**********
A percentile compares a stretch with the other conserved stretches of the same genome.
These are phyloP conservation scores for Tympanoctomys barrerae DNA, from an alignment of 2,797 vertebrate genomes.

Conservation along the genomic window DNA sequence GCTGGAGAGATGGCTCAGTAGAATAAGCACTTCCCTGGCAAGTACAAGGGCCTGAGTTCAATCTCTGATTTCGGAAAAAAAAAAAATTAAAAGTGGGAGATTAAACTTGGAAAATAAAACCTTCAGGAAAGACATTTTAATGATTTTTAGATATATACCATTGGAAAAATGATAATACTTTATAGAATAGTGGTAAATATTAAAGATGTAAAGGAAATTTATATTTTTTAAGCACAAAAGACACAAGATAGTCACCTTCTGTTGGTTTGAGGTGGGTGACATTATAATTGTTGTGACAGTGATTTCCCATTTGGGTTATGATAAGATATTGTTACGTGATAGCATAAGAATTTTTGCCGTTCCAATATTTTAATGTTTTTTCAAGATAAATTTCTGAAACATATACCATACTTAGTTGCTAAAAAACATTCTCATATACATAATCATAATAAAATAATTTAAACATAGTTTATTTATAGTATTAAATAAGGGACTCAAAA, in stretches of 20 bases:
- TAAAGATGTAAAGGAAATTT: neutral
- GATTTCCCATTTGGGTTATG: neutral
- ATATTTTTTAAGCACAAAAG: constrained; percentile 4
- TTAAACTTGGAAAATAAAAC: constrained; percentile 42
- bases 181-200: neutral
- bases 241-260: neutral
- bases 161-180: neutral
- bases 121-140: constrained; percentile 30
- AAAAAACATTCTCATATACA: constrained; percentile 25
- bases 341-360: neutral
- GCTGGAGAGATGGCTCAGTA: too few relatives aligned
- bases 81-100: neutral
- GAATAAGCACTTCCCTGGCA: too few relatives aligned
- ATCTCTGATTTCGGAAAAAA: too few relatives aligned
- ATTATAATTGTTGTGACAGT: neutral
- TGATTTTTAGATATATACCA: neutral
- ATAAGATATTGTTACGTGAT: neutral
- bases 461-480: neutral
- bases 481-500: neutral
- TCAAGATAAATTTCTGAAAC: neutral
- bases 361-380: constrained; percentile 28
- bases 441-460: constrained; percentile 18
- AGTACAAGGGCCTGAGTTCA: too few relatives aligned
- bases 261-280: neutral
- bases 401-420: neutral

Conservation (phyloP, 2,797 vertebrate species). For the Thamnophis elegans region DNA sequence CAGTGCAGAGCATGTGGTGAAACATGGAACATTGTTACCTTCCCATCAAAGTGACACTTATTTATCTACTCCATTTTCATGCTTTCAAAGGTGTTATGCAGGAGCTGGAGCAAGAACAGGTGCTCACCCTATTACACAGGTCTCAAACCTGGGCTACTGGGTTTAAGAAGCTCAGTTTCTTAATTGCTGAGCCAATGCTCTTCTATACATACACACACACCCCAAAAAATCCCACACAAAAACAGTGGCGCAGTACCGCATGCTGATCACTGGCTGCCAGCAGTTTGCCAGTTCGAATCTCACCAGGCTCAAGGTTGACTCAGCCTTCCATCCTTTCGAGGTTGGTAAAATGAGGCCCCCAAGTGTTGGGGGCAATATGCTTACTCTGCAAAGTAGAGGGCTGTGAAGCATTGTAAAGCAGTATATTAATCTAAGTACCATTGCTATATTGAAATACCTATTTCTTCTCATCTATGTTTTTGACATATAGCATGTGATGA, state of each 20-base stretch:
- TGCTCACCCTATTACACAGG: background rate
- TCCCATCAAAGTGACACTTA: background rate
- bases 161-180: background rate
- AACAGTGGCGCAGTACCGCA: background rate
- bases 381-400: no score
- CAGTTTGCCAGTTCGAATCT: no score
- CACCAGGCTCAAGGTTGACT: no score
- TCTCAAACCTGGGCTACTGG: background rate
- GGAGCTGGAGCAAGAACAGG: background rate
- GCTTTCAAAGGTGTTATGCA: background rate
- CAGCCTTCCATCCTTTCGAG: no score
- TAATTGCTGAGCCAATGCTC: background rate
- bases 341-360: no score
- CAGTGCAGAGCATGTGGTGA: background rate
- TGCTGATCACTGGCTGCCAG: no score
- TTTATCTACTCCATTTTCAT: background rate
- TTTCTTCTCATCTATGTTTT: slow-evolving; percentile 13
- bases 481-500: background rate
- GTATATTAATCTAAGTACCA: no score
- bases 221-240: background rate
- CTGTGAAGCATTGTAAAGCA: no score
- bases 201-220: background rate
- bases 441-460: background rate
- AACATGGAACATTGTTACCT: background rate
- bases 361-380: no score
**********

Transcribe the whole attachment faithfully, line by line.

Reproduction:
A percentile compares a stretch with the other conserved stretches of the same genome.
These are phyloP conservation scores for Tympanoctomys barrerae DNA, from an alignment of 2,797 vertebrate genomes.

Conservation along the genomic window DNA sequence GCTGGAGAGATGGCTCAGTAGAATAAGCACTTCCCTGGCAAGTACAAGGGCCTGAGTTCAATCTCTGATTTCGGAAAAAAAAAAAATTAAAAGTGGGAGATTAAACTTGGAAAATAAAACCTTCAGGAAAGACATTTTAATGATTTTTAGATATATACCATTGGAAAAATGATAATACTTTATAGAATAGTGGTAAATATTAAAGATGTAAAGGAAATTTATATTTTTTAAGCACAAAAGACACAAGATAGTCACCTTCTGTTGGTTTGAGGTGGGTGACATTATAATTGTTGTGACAGTGATTTCCCATTTGGGTTATGATAAGATATTGTTACGTGATAGCATAAGAATTTTTGCCGTTCCAATATTTTAATGTTTTTTCAAGATAAATTTCTGAAACATATACCATACTTAGTTGCTAAAAAACATTCTCATATACATAATCATAATAAAATAATTTAAACATAGTTTATTTATAGTATTAAATAAGGGACTCAAAA, in stretches of 20 bases:
- TAAAGATGTAAAGGAAATTT: neutral
- GATTTCCCATTTGGGTTATG: neutral
- ATATTTTTTAAGCACAAAAG: constrained; percentile 4
- TTAAACTTGGAAAATAAAAC: constrained; percentile 42
- bases 181-200: neutral
- bases 241-260: neutral
- bases 161-180: neutral
- bases 121-140: constrained; percentile 30
- AAAAAACATTCTCATATACA: constrained; percentile 25
- bases 341-360: neutral
- GCTGGAGAGATGGCTCAGTA: too few relatives aligned
- bases 81-100: neutral
- GAATAAGCACTTCCCTGGCA: too few relatives aligned
- ATCTCTGATTTCGGAAAAAA: too few relatives aligned
- ATTATAATTGTTGTGACAGT: neutral
- TGATTTTTAGATATATACCA: neutral
- ATAAGATATTGTTACGTGAT: neutral
- bases 461-480: neutral
- bases 481-500: neutral
- TCAAGATAAATTTCTGAAAC: neutral
- bases 361-380: constrained; percentile 28
- bases 441-460: constrained; percentile 18
- AGTACAAGGGCCTGAGTTCA: too few relatives aligned
- bases 261-280: neutral
- bases 401-420: neutral

Conservation (phyloP, 2,797 vertebrate species). For the Thamnophis elegans region DNA sequence CAGTGCAGAGCATGTGGTGAAACATGGAACATTGTTACCTTCCCATCAAAGTGACACTTATTTATCTACTCCATTTTCATGCTTTCAAAGGTGTTATGCAGGAGCTGGAGCAAGAACAGGTGCTCACCCTATTACACAGGTCTCAAACCTGGGCTACTGGGTTTAAGAAGCTCAGTTTCTTAATTGCTGAGCCAATGCTCTTCTATACATACACACACACCCCAAAAAATCCCACACAAAAACAGTGGCGCAGTACCGCATGCTGATCACTGGCTGCCAGCAGTTTGCCAGTTCGAATCTCACCAGGCTCAAGGTTGACTCAGCCTTCCATCCTTTCGAGGTTGGTAAAATGAGGCCCCCAAGTGTTGGGGGCAATATGCTTACTCTGCAAAGTAGAGGGCTGTGAAGCATTGTAAAGCAGTATATTAATCTAAGTACCATTGCTATATTGAAATACCTATTTCTTCTCATCTATGTTTTTGACATATAGCATGTGATGA, state of each 20-base stretch:
- TGCTCACCCTATTACACAGG: background rate
- TCCCATCAAAGTGACACTTA: background rate
- bases 161-180: background rate
- AACAGTGGCGCAGTACCGCA: background rate
- bases 381-400: no score
- CAGTTTGCCAGTTCGAATCT: no score
- CACCAGGCTCAAGGTTGACT: no score
- TCTCAAACCTGGGCTACTGG: background rate
- GGAGCTGGAGCAAGAACAGG: background rate
- GCTTTCAAAGGTGTTATGCA: background rate
- CAGCCTTCCATCCTTTCGAG: no score
- TAATTGCTGAGCCAATGCTC: background rate
- bases 341-360: no score
- CAGTGCAGAGCATGTGGTGA: background rate
- TGCTGATCACTGGCTGCCAG: no score
- TTTATCTACTCCATTTTCAT: background rate
- TTTCTTCTCATCTATGTTTT: slow-evolving; percentile 13
- bases 481-500: background rate
- GTATATTAATCTAAGTACCA: no score
- bases 221-240: background rate
- CTGTGAAGCATTGTAAAGCA: no score
- bases 201-220: background rate
- bases 441-460: background rate
- AACATGGAACATTGTTACCT: background rate
- bases 361-380: no score